Saturday, 27 July 2013

Something to consider for your author toolkit.

In my last post I gave a little insight into how I write and while chatting on the Kindle Users forum afterwards about Scrivener with fellow indie author David Haynes, I was reminded of one of the reasons I do my final drafts, not in Scrivener, but in MS Word.  I have several reasons for this and one reason is because I find it easier to do what I feel has become a vital part of my editing/proofreading process, and that's to have my book read aloud to me.

While I was editing In the Blood I came across an excellent piece of software called NaturalReader.  You can take a look at it here and listen to voice samples.  I didn't want to rely on having to have a real person (Mrs R in my case) available to read to me, and doing so would have taken up a lot of my wife's time.  I also didn't like the mechanised sound of the free text to speech software I had access to, so I was very pleased to find NaturalReader. I went for a two voice package and chose Acapela's British Peter and Rachel.  I listened to all of them several times and thought Peter best suited the tone of my books.  Rachel reads research to me whenever my eyes are tired or I just feel like sitting back and listening - especially if the subject I'm researching is a bit heavy going.

The voices are not perfect, and certainly not as good as a professionally read audiobook from for example, but they have come a long way.  I found I soon warmed to Peter and it didn't take long to tune in to some of his speech oddities.  You can also edit the phonetics of words if they're not pronounced as you expect, which is particularly useful for characters' names - an example of which is a French character from The Last Queen of England called Michel Levant.  Peter would read that surname all wrong to my ears, so I told the software that whenever it came across that word, it would say it more like 'Leh-von' than 'Leh-vant".

You can also create MP3 files so you can proofread on the go with your iPod, which I don't tend to do because I like to pace the room as I listen, and then jump onto my keyboard, pause the speech and make my changes right there in the Word document as I go.  Below is a link to a sample MP3 file I created for the prologue in To the Grave so you can hear Peter as I hear him when I'm running through an audio edit.

I think this part of the process really helps to prepare my books for publication and I'm frequently surprised by how often my ears pick up an error that my eyes have missed, sometimes after several drafts.  It's also particularly good for editing dialogue, because when it's read aloud to you, you know straight away whether it sounds natural or clumsy and stilted.  The same goes for long, run-on sentences and awkward paragraphs in general.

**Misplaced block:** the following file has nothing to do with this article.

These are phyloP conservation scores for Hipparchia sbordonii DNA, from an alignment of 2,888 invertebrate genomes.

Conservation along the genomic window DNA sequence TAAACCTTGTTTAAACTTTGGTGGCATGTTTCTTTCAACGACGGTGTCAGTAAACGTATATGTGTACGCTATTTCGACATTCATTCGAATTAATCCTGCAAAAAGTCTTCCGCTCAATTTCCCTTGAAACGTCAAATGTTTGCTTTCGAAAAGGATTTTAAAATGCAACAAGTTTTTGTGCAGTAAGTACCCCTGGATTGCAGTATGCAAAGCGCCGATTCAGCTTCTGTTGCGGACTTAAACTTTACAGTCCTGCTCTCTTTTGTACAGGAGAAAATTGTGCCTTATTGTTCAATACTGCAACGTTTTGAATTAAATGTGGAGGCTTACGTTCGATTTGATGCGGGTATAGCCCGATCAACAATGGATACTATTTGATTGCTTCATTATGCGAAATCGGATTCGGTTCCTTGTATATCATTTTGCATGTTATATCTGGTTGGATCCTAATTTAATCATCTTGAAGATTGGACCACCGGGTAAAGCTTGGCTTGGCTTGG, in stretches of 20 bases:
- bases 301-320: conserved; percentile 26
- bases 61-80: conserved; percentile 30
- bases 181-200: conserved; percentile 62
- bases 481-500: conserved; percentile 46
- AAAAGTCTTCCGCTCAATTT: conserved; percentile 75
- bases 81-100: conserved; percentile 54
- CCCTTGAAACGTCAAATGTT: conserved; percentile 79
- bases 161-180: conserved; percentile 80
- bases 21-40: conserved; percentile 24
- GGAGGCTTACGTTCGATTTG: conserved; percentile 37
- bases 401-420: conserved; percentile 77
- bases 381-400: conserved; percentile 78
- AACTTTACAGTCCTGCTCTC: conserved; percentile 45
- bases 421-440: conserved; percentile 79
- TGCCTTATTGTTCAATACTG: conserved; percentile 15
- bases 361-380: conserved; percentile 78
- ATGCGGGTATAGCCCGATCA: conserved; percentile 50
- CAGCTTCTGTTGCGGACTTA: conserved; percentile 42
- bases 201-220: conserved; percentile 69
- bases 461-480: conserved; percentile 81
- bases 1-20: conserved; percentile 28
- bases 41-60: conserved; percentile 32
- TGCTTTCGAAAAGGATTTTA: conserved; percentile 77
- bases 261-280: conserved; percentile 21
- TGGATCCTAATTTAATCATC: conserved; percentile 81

It's not super-cheap, but it's not that expensive either, and to me it's been worth every penny.  I was about to add that you only have to buy it once, regardless of how many books you write.  Then I realised I have actually bought it twice because I wrote In the Blood on a PC running Windows, and then I switched to Mac so I could use Scrivener (which wasn't available for the PC then).  So I've had to buy NaturalReader twice.  But it was still worth it in my opinion.  It's fun, too.  I just had Peter read this blog post back to me. :o)


  1. Great post, Steve. I've started acquainting myself with Scrivener and it seems excellent. I've never considered using a text to speech programme to read my book to me. But I will look into this, it makes perfect sense! Thanks for the tip!

  2. You're welcome, David. Syd just replied on Twitter about using the built in text-to-speech that comes with the Mac OS. I did try it and thought it was pretty good, if not up to the level of NaturalReader. It's a good alternative on a budget though as it's free. One problem you can run into if the speech isn't really clear though is that when you hear something that sounds amiss, you don't know if it's the reading software that just sounds wrong or if there's an error in your text, so you might have to check your text more often to find out, which can upset the flow of your listening. I think using any TTS software for a proofreading draft is better than nothing, whatever you have on your machine.

  3. I just tried a sample. The technology has certainly come a long way.

  4. Hasn't it just. It blows the synthesised voice on my old ZX Spectrum out of the water!